Resale is heating up and luxury brands are looking to take part. The growing market for second hand apparel and accessories is hard to ignore for high-end labels, which obsessively guard their images. But navigating re-commerce as a brand can be tricky. Most fashion brands need the technology of a third party, but want the integration of resale with their e-commerce sites to be seamless.
The Archivist is the latest entrant to offer resale as a service technology geared to luxury brands that want to own their own re-commerce experience. The Brooklyn-based start-up offers a Resale Intelligence Service, which it dubs the Bloomberg of resale, and White Label Marketplace as a Service.
Ashley Granata, founder of Pendant Labs, a fashion-tech studio, in 2019 launched The Archivist, and the startup was a finalist for the LVMH Innovation Prize. She brought on Joseph Einhorn, founder of the social commerce platform Fancy, as her cofounder.
“I felt it wasn’t fair that brands weren’t participating in the resale revenue,” she said. “They didn’t have control of the story and weren’t monetizing the products. I felt it was time for the brands to be part of this equation.
“Some brands have a rich history to pull from,” she added. “I wanted to create a platform to enable them to sell on their channels. Designers have created all the art and designs that have stood the test of time.”
A data dashboard for brands to gauge sales of their goods in secondary markets globally, The Archivist’s Resale Intelligence monitors products, collections’ popularity, and pricing over time. It also monitors gray market and counterfeit goods so brands can take action, and allows them to source and build their permanent archives.
“We crawl all the possible data sources and scrape the data of product listings,” said Einhorn, said. “We collect data from all over the world and slice stand dice it and put it into a dashboard. It helps brands understand what’s happening outside their channels.”
The Archivist also offers White-label Resale Marketplace as a Service, a full-stack, white-label saas solution for brands to lead storytelling and merchandising of their history in the secondary market, recapture and enhance the customer experience in the secondary market, and recapture collectors to drive full-price sales and loyalty across categories.
The Archivist has attracted a number of high-profile entertainment industry investors, including Ashton Kutcher’s investment firm, Sound Ventures, actor and tech investor Edward Norton, and Gossip Girl creators Josh Schwartz and Stephanie Savage, among others.
“We want to a be a real partner to luxury brands. Right now, a real partner doesn’t exist,” said Einhorn, adding that some brands use Amazon back end services, but Amazon isn’t a tailored solution. “Some brands will do a project with a marketplace. Resale marketplaces are brand-degrading. We’re focused on making the customer journey as close to the goals of their full-price online experience as possible.”
Einhorn said that until now, luxury brands have had only one tool to control the resale of their products: litigation. Chanel Inc. sued The Real Real over authentication claims. The parties in April agreed to settle their differences through mediation.
“We’re talking with all the luxury brands,” said Einhorn, without divulging any names.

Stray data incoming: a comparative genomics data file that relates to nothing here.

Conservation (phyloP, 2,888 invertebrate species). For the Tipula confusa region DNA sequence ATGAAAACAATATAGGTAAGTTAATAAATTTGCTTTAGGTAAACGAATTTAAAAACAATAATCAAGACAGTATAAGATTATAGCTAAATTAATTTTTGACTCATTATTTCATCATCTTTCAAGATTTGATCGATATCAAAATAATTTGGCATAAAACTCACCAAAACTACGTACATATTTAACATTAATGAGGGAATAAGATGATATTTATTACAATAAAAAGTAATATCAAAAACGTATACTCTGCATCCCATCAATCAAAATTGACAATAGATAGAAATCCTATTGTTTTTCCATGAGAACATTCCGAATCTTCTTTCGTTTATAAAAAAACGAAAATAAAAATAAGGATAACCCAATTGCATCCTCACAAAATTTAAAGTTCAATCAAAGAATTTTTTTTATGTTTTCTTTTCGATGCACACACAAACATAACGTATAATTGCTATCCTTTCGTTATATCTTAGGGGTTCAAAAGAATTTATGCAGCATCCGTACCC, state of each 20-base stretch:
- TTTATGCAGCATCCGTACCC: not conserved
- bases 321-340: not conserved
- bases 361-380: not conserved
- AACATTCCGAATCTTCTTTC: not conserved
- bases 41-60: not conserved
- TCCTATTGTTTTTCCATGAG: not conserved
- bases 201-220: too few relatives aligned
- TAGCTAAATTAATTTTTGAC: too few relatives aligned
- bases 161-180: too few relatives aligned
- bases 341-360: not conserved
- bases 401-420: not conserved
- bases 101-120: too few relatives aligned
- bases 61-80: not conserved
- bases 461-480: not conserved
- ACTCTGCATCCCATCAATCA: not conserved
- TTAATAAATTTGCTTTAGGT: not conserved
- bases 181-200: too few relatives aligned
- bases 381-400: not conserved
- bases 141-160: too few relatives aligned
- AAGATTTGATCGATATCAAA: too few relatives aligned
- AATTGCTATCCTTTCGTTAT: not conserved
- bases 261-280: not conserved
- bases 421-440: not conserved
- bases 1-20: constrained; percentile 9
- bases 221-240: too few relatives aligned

The Archivist offers a variety of ways for brands to participate in resale. If a brand’s top priority is to turn on a new line of business, the quickest way is to hook up with a top vendor provided by The Archivist.
“These are vendors with perfect reputations who carry relevant merchandise,” Einhorn said. “We have this information from our ‘Bloomberg of resale’ dashboard. We provide the vendors with first rate tools and insights to manage audience, inventory, orders, returns, refunds, etc. The brand has the administrative tools to oversee everything. We power the system, vendors handle logistics, and brands collect money and data.”
For brands that want to recapture consumers to their universe, The Archivist offers a full-on managed marketplace. “For a fee, we take on the goods and manage the logistics, Einhorn said. “If a brand is willing to spend some extra money for a more tailored solution, we do ‘The RealReal’ as a service. For 20% of each sale plus an incremental fee, we manage the entire system for the brand, including customer service.”
The Archivist also powers a Heritage desk solution with software that serves as a system for the brand’s customers to register gently pre-loved items and reserve an appointment to bring the items to the closest retail store. A brand expert will use the software to determine a price and pay the client on the spot. The product is repaired or stored for a future event.
The Archivist is entering a crowded marketplace projected to be worth $77 billion in 2025. Vestiaire Collective is working with Alexander McQueen to launch its Brand Approved resale program, a curated approach to preowned products by a designer. The Real Real partnered with brands to create collections made from upcycled scraps of designer fabric from fashion that’s too distressed to be resold, and Farfetch recently became thredUP’s first resale as a service partner.
“We’re going to bring a new customer to resale who’s alluded everyone. What’s happened is that everybody is both a buyer and a seller now. Consumers want to be more than just bag holders, they want to be participants in the ecosystem.Certified preowned and the chance to buy in a safe way makes a lot of sense,” Einhorn said, adding that The Archivist ensures brand-accretive experiences for current season customers that serve as a message that their purchases can hold their value over time.